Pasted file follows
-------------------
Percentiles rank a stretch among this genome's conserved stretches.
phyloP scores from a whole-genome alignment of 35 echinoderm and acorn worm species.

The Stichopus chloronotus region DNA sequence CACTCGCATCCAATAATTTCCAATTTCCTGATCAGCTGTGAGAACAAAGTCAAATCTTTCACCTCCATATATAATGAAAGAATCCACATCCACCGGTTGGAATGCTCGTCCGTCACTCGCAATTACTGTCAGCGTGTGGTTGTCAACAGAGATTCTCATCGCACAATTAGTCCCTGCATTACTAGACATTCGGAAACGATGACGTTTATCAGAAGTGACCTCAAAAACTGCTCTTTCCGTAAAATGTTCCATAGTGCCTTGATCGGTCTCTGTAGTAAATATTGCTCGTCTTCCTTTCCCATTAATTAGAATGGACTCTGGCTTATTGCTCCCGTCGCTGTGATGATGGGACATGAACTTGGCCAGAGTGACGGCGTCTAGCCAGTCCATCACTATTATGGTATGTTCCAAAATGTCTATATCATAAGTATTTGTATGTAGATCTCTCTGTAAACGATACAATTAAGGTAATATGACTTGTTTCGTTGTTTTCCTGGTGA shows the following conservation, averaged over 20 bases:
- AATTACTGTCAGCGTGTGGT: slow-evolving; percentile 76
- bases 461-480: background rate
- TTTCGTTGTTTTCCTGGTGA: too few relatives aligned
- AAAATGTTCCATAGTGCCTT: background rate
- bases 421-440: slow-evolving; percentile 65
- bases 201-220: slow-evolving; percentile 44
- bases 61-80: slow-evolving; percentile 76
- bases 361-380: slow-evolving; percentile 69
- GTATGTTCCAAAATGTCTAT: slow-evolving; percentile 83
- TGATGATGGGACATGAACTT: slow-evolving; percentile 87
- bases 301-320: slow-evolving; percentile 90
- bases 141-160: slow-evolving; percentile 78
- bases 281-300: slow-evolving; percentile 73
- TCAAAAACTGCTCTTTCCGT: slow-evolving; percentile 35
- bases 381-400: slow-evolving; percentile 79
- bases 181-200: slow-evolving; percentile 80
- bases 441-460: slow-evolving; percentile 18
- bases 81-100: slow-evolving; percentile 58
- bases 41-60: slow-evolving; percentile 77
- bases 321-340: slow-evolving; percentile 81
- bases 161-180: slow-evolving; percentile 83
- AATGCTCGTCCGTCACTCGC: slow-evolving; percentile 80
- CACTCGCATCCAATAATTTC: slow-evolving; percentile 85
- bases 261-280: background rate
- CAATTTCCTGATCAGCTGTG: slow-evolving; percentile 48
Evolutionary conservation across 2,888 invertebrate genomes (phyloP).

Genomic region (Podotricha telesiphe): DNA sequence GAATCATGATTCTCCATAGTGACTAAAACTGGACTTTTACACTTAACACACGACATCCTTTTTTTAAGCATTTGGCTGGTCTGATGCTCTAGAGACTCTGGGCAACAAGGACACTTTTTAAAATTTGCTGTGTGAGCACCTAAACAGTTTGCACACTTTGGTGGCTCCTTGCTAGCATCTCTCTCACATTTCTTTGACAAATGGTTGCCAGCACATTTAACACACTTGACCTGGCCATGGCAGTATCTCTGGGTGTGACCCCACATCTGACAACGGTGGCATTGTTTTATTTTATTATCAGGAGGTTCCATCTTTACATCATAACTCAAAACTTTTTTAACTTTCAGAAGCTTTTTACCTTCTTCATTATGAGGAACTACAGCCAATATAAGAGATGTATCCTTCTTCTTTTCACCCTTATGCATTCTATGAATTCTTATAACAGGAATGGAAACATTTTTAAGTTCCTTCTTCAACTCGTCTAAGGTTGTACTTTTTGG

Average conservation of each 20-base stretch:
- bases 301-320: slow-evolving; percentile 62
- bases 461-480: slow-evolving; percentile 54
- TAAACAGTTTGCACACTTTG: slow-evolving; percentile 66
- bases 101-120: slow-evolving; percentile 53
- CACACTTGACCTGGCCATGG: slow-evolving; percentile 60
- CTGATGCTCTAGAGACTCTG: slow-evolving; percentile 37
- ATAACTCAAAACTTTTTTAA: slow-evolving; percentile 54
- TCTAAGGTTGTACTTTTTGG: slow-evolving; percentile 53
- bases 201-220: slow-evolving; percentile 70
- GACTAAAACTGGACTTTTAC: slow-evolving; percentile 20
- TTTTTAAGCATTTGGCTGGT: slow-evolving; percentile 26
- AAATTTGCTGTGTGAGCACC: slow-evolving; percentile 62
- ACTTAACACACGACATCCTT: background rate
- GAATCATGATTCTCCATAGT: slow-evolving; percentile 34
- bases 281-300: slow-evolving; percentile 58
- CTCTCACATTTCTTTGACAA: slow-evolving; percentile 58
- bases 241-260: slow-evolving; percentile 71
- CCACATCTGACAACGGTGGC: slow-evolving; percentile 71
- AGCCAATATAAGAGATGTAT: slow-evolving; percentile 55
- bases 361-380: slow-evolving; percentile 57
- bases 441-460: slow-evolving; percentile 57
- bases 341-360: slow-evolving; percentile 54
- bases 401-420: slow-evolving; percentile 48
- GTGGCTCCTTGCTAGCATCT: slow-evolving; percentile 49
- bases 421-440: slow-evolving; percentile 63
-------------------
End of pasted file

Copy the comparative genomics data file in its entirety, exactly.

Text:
Percentiles rank a stretch among this genome's conserved stretches.
phyloP scores from a whole-genome alignment of 35 echinoderm and acorn worm species.

The Stichopus chloronotus region DNA sequence CACTCGCATCCAATAATTTCCAATTTCCTGATCAGCTGTGAGAACAAAGTCAAATCTTTCACCTCCATATATAATGAAAGAATCCACATCCACCGGTTGGAATGCTCGTCCGTCACTCGCAATTACTGTCAGCGTGTGGTTGTCAACAGAGATTCTCATCGCACAATTAGTCCCTGCATTACTAGACATTCGGAAACGATGACGTTTATCAGAAGTGACCTCAAAAACTGCTCTTTCCGTAAAATGTTCCATAGTGCCTTGATCGGTCTCTGTAGTAAATATTGCTCGTCTTCCTTTCCCATTAATTAGAATGGACTCTGGCTTATTGCTCCCGTCGCTGTGATGATGGGACATGAACTTGGCCAGAGTGACGGCGTCTAGCCAGTCCATCACTATTATGGTATGTTCCAAAATGTCTATATCATAAGTATTTGTATGTAGATCTCTCTGTAAACGATACAATTAAGGTAATATGACTTGTTTCGTTGTTTTCCTGGTGA shows the following conservation, averaged over 20 bases:
- AATTACTGTCAGCGTGTGGT: slow-evolving; percentile 76
- bases 461-480: background rate
- TTTCGTTGTTTTCCTGGTGA: too few relatives aligned
- AAAATGTTCCATAGTGCCTT: background rate
- bases 421-440: slow-evolving; percentile 65
- bases 201-220: slow-evolving; percentile 44
- bases 61-80: slow-evolving; percentile 76
- bases 361-380: slow-evolving; percentile 69
- GTATGTTCCAAAATGTCTAT: slow-evolving; percentile 83
- TGATGATGGGACATGAACTT: slow-evolving; percentile 87
- bases 301-320: slow-evolving; percentile 90
- bases 141-160: slow-evolving; percentile 78
- bases 281-300: slow-evolving; percentile 73
- TCAAAAACTGCTCTTTCCGT: slow-evolving; percentile 35
- bases 381-400: slow-evolving; percentile 79
- bases 181-200: slow-evolving; percentile 80
- bases 441-460: slow-evolving; percentile 18
- bases 81-100: slow-evolving; percentile 58
- bases 41-60: slow-evolving; percentile 77
- bases 321-340: slow-evolving; percentile 81
- bases 161-180: slow-evolving; percentile 83
- AATGCTCGTCCGTCACTCGC: slow-evolving; percentile 80
- CACTCGCATCCAATAATTTC: slow-evolving; percentile 85
- bases 261-280: background rate
- CAATTTCCTGATCAGCTGTG: slow-evolving; percentile 48
Evolutionary conservation across 2,888 invertebrate genomes (phyloP).

Genomic region (Podotricha telesiphe): DNA sequence GAATCATGATTCTCCATAGTGACTAAAACTGGACTTTTACACTTAACACACGACATCCTTTTTTTAAGCATTTGGCTGGTCTGATGCTCTAGAGACTCTGGGCAACAAGGACACTTTTTAAAATTTGCTGTGTGAGCACCTAAACAGTTTGCACACTTTGGTGGCTCCTTGCTAGCATCTCTCTCACATTTCTTTGACAAATGGTTGCCAGCACATTTAACACACTTGACCTGGCCATGGCAGTATCTCTGGGTGTGACCCCACATCTGACAACGGTGGCATTGTTTTATTTTATTATCAGGAGGTTCCATCTTTACATCATAACTCAAAACTTTTTTAACTTTCAGAAGCTTTTTACCTTCTTCATTATGAGGAACTACAGCCAATATAAGAGATGTATCCTTCTTCTTTTCACCCTTATGCATTCTATGAATTCTTATAACAGGAATGGAAACATTTTTAAGTTCCTTCTTCAACTCGTCTAAGGTTGTACTTTTTGG

Average conservation of each 20-base stretch:
- bases 301-320: slow-evolving; percentile 62
- bases 461-480: slow-evolving; percentile 54
- TAAACAGTTTGCACACTTTG: slow-evolving; percentile 66
- bases 101-120: slow-evolving; percentile 53
- CACACTTGACCTGGCCATGG: slow-evolving; percentile 60
- CTGATGCTCTAGAGACTCTG: slow-evolving; percentile 37
- ATAACTCAAAACTTTTTTAA: slow-evolving; percentile 54
- TCTAAGGTTGTACTTTTTGG: slow-evolving; percentile 53
- bases 201-220: slow-evolving; percentile 70
- GACTAAAACTGGACTTTTAC: slow-evolving; percentile 20
- TTTTTAAGCATTTGGCTGGT: slow-evolving; percentile 26
- AAATTTGCTGTGTGAGCACC: slow-evolving; percentile 62
- ACTTAACACACGACATCCTT: background rate
- GAATCATGATTCTCCATAGT: slow-evolving; percentile 34
- bases 281-300: slow-evolving; percentile 58
- CTCTCACATTTCTTTGACAA: slow-evolving; percentile 58
- bases 241-260: slow-evolving; percentile 71
- CCACATCTGACAACGGTGGC: slow-evolving; percentile 71
- AGCCAATATAAGAGATGTAT: slow-evolving; percentile 55
- bases 361-380: slow-evolving; percentile 57
- bases 441-460: slow-evolving; percentile 57
- bases 341-360: slow-evolving; percentile 54
- bases 401-420: slow-evolving; percentile 48
- GTGGCTCCTTGCTAGCATCT: slow-evolving; percentile 49
- bases 421-440: slow-evolving; percentile 63